Maggi grew up in a family of 13 children and her dad died of an aneurysm when she was just 12 years old. She was the first in her family to go to college, so she placed a lot of pressure on herself to do well. She excelled in three sports at ONU: volleyball, basketball and softball.
“I was blessed to be coached by caring, professional and intelligent coaches who instilled great work habits, pride and knowledge about the sport and life,” she says. “(I encountered) so many caring and professional people on campus. I always will be grateful.”
Maggi turned her gratitude into action, and devoted her entire career to being a caring teacher and coach. After ONU, she joined the staff at Sidney Local Schools (her hometown) where she coached varsity softball (five years) and basketball (19 years) and taught health and physical education for 35 years. She then continued as associate athletic director, retiring in May 2021 for total of 43 years!
Maggi was inducted into ONU’s Athletic Hall of Fame in 1990. This fall, she was inducted into the Sidney High School Hall of Fame.
Her advice to ONU female athletes: “Cherish the many opportunities at prestigious ONU because the coaches and athletes struggled to get them… And enjoy the ride!”
Sisters in sports
For the Kanukel sisters, their favorite highlight from ONU Volleyball was getting to play on the same team for two seasons.
Hannah (Kanukel) Creager, BSBA ’05, and Karlee (Kanukel) Badenhop, BSBA ’07, also point to more amazing highlights, like being OAC Regular Season Champs/Co-Champs, OAC Tournament Champs and making NCAA tournament appearances for six out of the six years.
They are grateful for the strong women who, decades earlier, paved the way for them to play sports at a high level.
Karlee says: “I was certainly blessed to reap the benefits of those who pushed for Title IX and endured the difficulties of playing/coaching female athletes 50+ years ago. Since then, we have seen significant growth in female athletics from youth to professional, making the level of competition sky rocket.”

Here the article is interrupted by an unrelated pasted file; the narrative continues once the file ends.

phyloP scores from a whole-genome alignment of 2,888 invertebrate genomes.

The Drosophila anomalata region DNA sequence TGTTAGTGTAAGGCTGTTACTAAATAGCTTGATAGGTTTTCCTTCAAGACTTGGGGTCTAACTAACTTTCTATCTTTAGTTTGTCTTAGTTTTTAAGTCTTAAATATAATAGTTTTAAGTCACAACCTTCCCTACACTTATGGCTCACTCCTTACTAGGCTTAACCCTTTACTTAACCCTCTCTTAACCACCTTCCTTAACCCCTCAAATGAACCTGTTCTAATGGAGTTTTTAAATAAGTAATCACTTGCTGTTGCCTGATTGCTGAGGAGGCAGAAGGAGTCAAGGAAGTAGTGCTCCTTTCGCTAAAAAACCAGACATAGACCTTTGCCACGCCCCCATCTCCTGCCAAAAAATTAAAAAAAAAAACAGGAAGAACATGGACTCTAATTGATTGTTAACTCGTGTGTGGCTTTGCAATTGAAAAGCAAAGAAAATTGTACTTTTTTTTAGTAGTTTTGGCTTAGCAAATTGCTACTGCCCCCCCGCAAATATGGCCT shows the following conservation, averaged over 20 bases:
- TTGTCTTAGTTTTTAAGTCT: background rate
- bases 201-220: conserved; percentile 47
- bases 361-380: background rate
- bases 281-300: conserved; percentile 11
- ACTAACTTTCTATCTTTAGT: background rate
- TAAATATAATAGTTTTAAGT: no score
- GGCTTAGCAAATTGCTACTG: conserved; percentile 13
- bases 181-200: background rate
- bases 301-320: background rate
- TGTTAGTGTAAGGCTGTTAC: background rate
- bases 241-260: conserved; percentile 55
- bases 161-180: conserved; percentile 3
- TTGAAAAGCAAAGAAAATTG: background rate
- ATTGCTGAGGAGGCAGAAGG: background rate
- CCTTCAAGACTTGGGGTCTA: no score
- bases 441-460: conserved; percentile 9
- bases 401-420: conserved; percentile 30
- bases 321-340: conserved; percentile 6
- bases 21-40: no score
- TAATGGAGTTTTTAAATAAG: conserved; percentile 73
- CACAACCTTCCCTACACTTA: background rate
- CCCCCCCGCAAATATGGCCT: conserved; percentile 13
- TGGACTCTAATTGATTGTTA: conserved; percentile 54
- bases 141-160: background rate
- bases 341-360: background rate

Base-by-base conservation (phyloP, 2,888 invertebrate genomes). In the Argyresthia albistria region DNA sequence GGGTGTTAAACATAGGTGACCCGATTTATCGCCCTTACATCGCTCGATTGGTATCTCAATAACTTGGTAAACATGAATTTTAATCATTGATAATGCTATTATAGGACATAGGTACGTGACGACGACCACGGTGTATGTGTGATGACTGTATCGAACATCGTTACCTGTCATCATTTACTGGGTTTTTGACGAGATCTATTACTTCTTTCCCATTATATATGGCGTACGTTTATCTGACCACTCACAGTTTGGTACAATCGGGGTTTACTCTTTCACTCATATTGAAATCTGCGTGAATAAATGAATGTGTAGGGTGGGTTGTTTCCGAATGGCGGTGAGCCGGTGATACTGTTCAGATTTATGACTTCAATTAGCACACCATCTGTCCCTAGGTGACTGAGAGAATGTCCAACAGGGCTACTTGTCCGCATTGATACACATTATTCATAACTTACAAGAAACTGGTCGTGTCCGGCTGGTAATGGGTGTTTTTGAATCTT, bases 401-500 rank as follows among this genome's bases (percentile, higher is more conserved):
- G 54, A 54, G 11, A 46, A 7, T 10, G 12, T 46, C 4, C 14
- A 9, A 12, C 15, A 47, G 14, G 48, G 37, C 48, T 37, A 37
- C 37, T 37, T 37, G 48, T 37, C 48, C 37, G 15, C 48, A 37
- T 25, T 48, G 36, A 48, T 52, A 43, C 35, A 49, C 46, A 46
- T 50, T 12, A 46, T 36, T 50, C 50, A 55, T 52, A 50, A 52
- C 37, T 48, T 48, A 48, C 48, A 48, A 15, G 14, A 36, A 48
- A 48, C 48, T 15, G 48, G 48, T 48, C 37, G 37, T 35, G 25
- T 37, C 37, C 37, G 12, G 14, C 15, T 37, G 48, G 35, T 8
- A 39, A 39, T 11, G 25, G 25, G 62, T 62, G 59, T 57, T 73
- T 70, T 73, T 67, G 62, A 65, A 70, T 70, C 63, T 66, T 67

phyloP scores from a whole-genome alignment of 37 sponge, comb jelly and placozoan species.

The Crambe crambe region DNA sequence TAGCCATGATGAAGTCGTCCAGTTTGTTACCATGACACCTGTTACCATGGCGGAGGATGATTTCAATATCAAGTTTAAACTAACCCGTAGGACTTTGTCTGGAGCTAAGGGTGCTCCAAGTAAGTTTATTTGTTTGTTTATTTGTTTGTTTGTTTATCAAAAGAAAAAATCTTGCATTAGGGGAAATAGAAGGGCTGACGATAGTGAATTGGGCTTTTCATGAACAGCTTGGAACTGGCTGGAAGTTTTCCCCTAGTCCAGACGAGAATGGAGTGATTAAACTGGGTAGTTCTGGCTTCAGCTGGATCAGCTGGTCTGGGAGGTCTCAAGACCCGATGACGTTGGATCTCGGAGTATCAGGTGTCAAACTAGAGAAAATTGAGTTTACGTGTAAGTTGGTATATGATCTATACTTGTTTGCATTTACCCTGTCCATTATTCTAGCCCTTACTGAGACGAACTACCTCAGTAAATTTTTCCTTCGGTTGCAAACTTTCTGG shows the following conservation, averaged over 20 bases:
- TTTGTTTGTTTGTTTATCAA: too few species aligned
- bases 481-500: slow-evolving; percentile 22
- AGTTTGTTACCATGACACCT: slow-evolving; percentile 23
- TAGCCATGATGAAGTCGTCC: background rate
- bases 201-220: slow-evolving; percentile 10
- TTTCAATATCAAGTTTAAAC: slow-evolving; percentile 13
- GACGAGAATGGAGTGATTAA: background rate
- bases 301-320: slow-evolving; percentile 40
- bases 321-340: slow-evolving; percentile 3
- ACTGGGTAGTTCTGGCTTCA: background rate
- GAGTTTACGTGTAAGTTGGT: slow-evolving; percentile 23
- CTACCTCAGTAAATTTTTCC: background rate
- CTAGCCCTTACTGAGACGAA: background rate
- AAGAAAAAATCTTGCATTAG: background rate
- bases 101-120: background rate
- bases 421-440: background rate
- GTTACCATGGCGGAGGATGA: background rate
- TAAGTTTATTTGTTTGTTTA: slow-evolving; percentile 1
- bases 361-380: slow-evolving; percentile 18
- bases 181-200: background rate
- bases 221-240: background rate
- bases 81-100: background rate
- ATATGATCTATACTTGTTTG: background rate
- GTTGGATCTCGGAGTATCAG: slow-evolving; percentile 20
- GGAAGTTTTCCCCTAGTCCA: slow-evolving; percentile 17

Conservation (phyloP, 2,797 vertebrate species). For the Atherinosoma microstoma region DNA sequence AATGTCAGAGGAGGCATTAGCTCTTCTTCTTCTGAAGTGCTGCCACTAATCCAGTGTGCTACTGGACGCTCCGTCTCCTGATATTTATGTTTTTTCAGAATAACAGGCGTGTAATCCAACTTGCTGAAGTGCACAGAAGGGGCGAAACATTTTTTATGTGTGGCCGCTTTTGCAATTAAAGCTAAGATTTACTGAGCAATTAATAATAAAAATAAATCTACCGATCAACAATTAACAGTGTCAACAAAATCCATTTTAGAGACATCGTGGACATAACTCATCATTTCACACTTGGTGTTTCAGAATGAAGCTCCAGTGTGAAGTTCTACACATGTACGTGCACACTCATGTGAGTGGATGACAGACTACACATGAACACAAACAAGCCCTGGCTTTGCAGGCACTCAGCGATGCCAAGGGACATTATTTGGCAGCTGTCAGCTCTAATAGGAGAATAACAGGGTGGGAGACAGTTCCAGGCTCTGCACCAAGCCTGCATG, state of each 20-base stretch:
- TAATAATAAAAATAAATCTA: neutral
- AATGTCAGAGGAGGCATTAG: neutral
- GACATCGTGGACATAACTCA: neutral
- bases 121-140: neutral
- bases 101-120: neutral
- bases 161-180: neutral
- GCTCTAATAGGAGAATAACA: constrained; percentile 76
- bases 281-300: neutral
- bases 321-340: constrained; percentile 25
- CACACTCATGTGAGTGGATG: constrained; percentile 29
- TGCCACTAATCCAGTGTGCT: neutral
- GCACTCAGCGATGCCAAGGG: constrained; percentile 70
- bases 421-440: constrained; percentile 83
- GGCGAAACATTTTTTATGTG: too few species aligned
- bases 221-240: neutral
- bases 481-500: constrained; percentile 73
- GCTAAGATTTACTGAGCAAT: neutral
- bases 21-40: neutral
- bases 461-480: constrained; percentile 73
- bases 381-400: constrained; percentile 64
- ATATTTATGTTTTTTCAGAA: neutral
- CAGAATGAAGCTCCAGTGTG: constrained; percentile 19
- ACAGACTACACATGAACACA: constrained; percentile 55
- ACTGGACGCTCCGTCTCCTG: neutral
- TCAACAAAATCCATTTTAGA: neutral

She adds that she wants to keep pushing ahead for her daughter. “I want her to know that she should never lose sight of what makes us exceptional, what makes us strong, what makes us women.”
Playing volleyball at ONU taught the sisters life skills, including resilience, confidence, discipline and a growth mentality, they say.
“The culture of family that I was a part of during my years as a Polar Bear helped to shape me into the woman I am today,” says Hannah.
Karlee adds: “I often tell people my experiences at ONU made me a better person.”
The two sisters share more in common than just volleyball. They both met their husbands at ONU and they both have four children!
Mom know best
Lisa McFadden, BS ’96, dug into her closet and lo and behold she still had it: her 1995 pullover emblazoned with her ONU Volleyball jersey number!
Lisa is thrilled to wear the pullover once again, this time in the stands. Her daughter, a senior exercise physiology major, Lea, is sporting lucky #13 on her jersey this season, the same number her mom wore.
For mother and daughter, playing volleyball at ONU is something they’ll always cherish.
Lea says: “To play volleyball at Ohio Northern University means to be part of something bigger than myself. I have learned what it means to take responsibility, earn respect, cherish teamwork, and seek dedication all while being a student-athlete at ONU.”
Lisa adds: “There is just a special bond that developed between teammates and coaches while I played volleyball at ONU. Even when you haven’t seen a teammate for several years, you are able to just pick up right where you left off.”
She continues: “I have such pride being a Polar Bear volleyball player, and I think that pride is multiplied having Lea be one, too. I have told so many stories of playing volleyball at ONU to my children over the years. (My kids always tell me that they have already heard that story, but I keep telling them anyway – ha ha ha!) Now, Lea will have her own stories to tell her children one day. It’s so cool to see her in #13. It brings back so many great memories for me!”